Imprints according to conventional psychology is thought to be a type of phase sensitive learning, a type of learning that occurred at particular age or phase of life.  One of the things that I'm good at is looking for patterns between different ways of thinking and being able to examine things by analogy.

Hence for the topic of imprints I will be breaking it down into several posts all examining the same subject through various different ways of working with imprints.  Some of what I say might seem insightful and other things that I state might seem dead wrong.  My intention here is not to get to the right answer as it is to convey different ways of viewing this phenomena and working with it.

It we were to think of an imprint in terms of memory it could be likened to something such as a flashblub memory in that they are often events that occur that are highly vivid to the individual that they occurred with in.

Something that does appear to be particularly interesting about Imprints is that they appear to effect the functioning of an individual for years to come unless appropriately altered.  People that are familiar with Time Line work in NLP will see Imprints referred to as Significant Emotional Events (S.E.E.).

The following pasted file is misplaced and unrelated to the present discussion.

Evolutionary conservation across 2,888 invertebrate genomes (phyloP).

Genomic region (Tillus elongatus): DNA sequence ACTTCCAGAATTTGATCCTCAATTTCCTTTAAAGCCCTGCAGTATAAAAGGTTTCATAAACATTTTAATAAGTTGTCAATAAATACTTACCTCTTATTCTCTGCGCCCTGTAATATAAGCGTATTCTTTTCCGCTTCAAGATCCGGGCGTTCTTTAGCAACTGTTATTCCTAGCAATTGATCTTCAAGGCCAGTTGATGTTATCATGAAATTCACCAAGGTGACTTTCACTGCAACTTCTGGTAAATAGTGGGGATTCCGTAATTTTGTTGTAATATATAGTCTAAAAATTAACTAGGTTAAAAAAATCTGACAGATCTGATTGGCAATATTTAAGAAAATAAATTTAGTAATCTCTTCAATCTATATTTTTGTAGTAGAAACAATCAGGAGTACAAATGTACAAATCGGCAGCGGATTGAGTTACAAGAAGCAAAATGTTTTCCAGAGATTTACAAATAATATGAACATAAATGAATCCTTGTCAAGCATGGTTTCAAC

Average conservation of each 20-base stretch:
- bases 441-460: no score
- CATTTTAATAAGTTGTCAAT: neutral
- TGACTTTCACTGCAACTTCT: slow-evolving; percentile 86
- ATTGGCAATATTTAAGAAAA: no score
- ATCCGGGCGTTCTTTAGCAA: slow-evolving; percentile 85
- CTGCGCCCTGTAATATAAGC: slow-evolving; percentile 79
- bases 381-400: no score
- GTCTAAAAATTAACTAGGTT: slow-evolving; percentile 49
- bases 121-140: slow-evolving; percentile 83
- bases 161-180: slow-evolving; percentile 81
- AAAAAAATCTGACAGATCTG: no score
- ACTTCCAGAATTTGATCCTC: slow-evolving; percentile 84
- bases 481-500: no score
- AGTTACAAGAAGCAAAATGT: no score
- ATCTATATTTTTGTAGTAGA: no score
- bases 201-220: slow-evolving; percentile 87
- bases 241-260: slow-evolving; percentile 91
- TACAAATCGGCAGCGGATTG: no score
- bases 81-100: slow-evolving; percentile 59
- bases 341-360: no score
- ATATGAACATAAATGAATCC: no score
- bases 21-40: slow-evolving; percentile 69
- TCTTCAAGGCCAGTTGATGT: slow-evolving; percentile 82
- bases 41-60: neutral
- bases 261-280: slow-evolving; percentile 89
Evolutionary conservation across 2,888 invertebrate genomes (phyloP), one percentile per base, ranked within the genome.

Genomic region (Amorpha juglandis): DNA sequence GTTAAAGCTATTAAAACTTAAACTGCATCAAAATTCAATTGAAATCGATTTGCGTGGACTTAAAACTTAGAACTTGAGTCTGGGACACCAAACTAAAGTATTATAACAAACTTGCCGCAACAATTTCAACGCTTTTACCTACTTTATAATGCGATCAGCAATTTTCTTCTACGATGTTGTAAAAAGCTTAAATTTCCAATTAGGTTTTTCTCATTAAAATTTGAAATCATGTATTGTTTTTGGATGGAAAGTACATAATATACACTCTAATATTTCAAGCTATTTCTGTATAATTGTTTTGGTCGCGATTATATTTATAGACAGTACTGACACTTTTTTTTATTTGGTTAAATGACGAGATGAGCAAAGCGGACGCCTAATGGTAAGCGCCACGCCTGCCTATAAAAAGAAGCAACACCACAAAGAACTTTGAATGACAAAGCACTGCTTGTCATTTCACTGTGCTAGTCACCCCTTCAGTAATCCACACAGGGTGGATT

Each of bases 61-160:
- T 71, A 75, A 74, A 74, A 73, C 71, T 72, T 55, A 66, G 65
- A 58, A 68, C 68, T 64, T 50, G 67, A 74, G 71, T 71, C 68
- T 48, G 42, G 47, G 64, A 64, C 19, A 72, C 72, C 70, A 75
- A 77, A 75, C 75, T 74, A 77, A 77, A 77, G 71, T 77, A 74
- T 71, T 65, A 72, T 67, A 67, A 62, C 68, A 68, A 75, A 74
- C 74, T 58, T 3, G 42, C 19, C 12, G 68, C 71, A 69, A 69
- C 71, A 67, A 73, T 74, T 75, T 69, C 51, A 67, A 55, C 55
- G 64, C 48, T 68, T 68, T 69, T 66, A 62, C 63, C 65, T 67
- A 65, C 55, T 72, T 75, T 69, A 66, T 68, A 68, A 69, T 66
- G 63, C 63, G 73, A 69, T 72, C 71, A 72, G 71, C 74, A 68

In one of the very first books on NLP, "Frogs into Princes" John Grinder and Richard Bandler detailed a pattern called, "Change Personal History" this pattern allows the user to track any in 'limiting feeling' that they might be experiencing back to the initial 'reference experience' (Imprint/S.E.E/Flashblub Memory).

After a brief 'break state' the individual receives the opportunity to conjure from their personal history any resources that had they had them back then the situation in question would not have been an issue.

I have had experiences in the past where I have had individuals say that had they had a sense of safety, security, confidence, etc... that they would have been able to deal with the situation in question more appropriately.

Utilizing anchoring techniques from NLP we were able to take those resources from various contexts in the individuals life and apply them to the problem context in order to transform the 'reference experience'.

What then is often done is that they are then instructed to take this new and altered perception of the event and to imagine moving forward and to notice what things they would have done differently given this new and transformed experience.

Often times the person being worked with will notice quite a few things.

Typically a person once they make it to the present moment what is then done is that the are asked to clear their mind and then to think of future contexts that will be affected by having made this change and to notice what they do differently.